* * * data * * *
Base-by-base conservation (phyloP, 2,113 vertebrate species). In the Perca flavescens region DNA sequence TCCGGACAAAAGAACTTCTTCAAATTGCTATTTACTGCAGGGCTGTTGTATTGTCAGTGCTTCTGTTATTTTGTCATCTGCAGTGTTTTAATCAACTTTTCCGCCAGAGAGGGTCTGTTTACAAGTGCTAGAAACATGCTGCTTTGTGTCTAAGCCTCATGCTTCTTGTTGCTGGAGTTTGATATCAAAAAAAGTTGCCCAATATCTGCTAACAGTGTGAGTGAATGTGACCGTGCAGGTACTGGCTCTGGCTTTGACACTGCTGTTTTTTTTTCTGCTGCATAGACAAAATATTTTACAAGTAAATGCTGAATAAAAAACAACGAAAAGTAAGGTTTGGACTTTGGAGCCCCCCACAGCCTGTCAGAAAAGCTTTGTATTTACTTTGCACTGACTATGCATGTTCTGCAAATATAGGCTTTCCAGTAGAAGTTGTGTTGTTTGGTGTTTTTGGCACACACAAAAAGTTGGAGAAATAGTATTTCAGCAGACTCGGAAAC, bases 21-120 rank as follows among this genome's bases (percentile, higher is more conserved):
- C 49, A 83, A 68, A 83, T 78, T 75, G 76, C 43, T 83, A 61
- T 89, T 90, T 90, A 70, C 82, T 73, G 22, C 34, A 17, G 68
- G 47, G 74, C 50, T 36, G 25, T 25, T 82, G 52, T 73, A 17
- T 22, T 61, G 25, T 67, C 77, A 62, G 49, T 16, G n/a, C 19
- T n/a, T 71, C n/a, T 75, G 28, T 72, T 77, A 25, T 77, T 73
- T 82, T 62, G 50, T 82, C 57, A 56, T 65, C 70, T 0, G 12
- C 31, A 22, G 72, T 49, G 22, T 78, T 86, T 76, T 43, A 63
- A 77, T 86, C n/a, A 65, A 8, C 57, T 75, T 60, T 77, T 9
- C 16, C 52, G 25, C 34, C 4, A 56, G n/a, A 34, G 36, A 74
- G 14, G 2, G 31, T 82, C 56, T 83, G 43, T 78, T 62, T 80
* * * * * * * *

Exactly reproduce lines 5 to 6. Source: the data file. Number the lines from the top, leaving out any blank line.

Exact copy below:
- T 22, T 61, G 25, T 67, C 77, A 62, G 49, T 16, G n/a, C 19
- T n/a, T 71, C n/a, T 75, G 28, T 72, T 77, A 25, T 77, T 73